And yet even with all the difficulties, the millennial mayors manage to find silver linings. They heap praise on their local police departments, emergency services, county governments and nonprofits. They laud Governor Wolf’s steady leadership. They cite new businesses that, against all odds, have opened on their Main Streets. They say they’re grateful that residents have gone with the flow, and for some of the changes the pandemic wrought. “The world just used to seem so busy all the time,” says Mayor Peter. “We were always doing something. This taught us to slow down, to take time to be with our families and communities.”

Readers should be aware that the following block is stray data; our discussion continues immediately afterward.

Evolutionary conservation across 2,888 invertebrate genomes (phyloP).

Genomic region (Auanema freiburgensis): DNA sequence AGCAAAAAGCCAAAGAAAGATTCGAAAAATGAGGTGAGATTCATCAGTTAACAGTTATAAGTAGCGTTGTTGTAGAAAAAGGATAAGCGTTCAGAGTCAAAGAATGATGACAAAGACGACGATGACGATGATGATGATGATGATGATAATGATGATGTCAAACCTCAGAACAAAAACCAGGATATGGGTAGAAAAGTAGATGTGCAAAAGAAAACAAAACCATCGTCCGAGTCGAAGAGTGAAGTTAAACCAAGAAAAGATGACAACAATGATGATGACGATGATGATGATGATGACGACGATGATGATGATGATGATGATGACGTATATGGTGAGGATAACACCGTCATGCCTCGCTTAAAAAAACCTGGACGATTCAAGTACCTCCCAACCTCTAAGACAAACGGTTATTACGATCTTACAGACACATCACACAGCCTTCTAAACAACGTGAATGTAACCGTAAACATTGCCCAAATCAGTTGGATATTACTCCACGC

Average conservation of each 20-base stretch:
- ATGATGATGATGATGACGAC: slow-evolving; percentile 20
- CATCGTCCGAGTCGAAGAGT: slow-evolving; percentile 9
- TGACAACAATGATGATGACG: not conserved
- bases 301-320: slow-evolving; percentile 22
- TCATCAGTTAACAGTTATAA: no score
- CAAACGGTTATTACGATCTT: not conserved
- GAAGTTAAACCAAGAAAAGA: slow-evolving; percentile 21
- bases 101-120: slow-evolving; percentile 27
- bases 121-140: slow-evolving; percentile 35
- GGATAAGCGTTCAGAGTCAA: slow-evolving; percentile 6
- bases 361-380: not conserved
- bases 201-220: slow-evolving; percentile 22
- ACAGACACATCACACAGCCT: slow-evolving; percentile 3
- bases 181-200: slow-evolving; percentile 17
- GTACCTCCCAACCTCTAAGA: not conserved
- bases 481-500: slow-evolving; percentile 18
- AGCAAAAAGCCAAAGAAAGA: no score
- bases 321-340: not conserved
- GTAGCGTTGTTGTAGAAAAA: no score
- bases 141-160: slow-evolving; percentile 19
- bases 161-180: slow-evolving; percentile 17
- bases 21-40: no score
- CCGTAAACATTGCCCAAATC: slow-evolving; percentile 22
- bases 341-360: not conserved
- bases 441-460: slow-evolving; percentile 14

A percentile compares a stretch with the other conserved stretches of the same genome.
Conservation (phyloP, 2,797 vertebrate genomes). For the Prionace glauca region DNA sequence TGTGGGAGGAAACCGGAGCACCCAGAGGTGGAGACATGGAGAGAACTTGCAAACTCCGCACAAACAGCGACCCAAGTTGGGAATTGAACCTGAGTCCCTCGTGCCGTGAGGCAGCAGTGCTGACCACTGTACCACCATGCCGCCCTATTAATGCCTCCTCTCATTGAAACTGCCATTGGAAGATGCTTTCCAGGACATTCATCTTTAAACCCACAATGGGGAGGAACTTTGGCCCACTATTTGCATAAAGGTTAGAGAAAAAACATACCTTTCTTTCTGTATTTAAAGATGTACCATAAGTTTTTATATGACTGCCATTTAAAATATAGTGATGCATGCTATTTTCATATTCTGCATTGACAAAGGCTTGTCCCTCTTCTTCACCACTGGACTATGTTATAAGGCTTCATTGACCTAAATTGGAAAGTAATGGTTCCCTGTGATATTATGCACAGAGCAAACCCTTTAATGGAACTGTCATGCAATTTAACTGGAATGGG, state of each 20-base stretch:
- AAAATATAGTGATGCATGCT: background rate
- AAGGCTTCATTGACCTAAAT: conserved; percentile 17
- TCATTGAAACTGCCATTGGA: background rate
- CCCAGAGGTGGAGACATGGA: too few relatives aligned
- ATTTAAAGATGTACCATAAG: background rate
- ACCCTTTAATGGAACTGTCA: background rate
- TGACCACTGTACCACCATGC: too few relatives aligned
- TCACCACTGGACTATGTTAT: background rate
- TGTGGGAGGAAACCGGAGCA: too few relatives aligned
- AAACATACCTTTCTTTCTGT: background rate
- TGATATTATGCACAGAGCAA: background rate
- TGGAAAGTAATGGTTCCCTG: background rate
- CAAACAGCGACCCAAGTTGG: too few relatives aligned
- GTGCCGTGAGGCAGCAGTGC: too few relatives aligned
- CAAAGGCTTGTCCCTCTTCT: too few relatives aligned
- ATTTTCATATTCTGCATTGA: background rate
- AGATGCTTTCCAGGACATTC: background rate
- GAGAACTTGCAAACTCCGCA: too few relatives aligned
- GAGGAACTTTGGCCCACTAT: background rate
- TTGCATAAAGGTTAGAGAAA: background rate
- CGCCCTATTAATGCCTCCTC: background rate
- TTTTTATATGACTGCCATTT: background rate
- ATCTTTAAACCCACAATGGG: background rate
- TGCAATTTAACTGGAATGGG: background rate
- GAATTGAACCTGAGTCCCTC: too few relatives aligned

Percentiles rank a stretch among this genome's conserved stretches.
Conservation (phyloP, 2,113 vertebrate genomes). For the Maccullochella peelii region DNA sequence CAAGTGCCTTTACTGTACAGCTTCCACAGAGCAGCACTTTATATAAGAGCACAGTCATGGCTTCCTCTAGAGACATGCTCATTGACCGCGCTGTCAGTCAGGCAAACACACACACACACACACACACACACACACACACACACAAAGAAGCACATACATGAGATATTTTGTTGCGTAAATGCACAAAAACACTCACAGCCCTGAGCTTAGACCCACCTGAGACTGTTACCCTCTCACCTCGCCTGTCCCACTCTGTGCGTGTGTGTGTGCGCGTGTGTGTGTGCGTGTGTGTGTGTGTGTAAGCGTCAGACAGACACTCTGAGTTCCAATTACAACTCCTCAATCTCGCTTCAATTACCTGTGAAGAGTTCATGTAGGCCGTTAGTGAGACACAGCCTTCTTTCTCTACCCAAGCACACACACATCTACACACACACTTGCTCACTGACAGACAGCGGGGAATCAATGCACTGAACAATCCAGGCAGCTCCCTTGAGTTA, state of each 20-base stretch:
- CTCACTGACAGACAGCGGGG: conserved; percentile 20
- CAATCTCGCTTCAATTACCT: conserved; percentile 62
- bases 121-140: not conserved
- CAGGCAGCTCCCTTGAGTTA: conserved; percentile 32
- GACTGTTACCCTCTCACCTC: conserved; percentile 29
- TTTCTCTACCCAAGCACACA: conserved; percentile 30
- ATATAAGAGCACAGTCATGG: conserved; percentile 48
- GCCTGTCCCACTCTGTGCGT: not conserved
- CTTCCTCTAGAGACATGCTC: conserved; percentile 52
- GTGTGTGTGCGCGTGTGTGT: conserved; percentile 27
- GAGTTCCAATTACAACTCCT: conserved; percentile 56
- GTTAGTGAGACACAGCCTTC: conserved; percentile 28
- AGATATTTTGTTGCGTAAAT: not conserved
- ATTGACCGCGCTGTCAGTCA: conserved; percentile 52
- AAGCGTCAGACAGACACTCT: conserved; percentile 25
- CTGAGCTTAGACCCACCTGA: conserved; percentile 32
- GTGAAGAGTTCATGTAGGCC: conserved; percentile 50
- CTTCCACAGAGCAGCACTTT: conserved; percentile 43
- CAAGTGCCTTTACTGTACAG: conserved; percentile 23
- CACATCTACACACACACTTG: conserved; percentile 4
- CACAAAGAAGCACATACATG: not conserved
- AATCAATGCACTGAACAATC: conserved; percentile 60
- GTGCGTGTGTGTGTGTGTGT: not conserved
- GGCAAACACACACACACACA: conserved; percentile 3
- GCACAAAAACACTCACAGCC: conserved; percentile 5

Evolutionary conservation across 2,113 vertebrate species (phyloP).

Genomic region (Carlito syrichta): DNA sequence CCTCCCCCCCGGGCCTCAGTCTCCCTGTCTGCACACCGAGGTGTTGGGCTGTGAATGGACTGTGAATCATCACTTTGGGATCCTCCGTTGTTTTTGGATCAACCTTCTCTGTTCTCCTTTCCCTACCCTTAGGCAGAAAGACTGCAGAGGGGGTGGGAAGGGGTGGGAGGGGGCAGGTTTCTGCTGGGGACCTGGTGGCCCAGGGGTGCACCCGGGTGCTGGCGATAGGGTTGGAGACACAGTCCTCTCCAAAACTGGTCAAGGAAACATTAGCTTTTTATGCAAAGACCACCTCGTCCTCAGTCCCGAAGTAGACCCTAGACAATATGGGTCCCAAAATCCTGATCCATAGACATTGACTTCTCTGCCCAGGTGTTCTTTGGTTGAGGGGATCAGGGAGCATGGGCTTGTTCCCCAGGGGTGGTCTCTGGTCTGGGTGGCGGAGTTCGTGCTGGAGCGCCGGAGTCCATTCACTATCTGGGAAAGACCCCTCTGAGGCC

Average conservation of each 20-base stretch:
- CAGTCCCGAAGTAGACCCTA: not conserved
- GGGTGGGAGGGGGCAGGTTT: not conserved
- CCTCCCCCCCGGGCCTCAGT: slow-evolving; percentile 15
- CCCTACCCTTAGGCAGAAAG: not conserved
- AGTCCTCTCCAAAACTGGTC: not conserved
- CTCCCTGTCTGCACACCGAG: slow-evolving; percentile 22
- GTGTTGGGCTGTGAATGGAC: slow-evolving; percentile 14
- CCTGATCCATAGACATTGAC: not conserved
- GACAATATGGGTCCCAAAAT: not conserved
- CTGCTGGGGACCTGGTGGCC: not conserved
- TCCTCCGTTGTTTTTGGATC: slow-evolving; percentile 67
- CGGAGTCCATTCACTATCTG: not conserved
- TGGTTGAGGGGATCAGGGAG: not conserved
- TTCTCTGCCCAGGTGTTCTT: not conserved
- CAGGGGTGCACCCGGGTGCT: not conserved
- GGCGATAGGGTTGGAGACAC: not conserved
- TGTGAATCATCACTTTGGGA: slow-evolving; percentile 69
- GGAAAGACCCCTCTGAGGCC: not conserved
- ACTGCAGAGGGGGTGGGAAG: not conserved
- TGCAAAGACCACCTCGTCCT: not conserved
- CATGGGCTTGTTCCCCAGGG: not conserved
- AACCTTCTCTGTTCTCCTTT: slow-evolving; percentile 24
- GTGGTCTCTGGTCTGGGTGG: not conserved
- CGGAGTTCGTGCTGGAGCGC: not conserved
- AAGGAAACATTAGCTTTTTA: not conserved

“I think the long-term effects will be positive,” Mayor Stephanie agrees. “We came together and worked through this.” She mentions Pottstown’s Wyndcroft School, founded in 1918, during the great influenza pandemic — an “open-air school,” with classes held on porches and in an open garage to guard students’ health. (They’re now indoors.) It’s with that long view that she plans to run again: “I made a pledge to the Pottstown Area Health & Wellness Foundation that every citizen in Pottstown would have access to green space within a 10-­minute walk by 2050,” she says, then laughs: “I have 30 years to get that done.”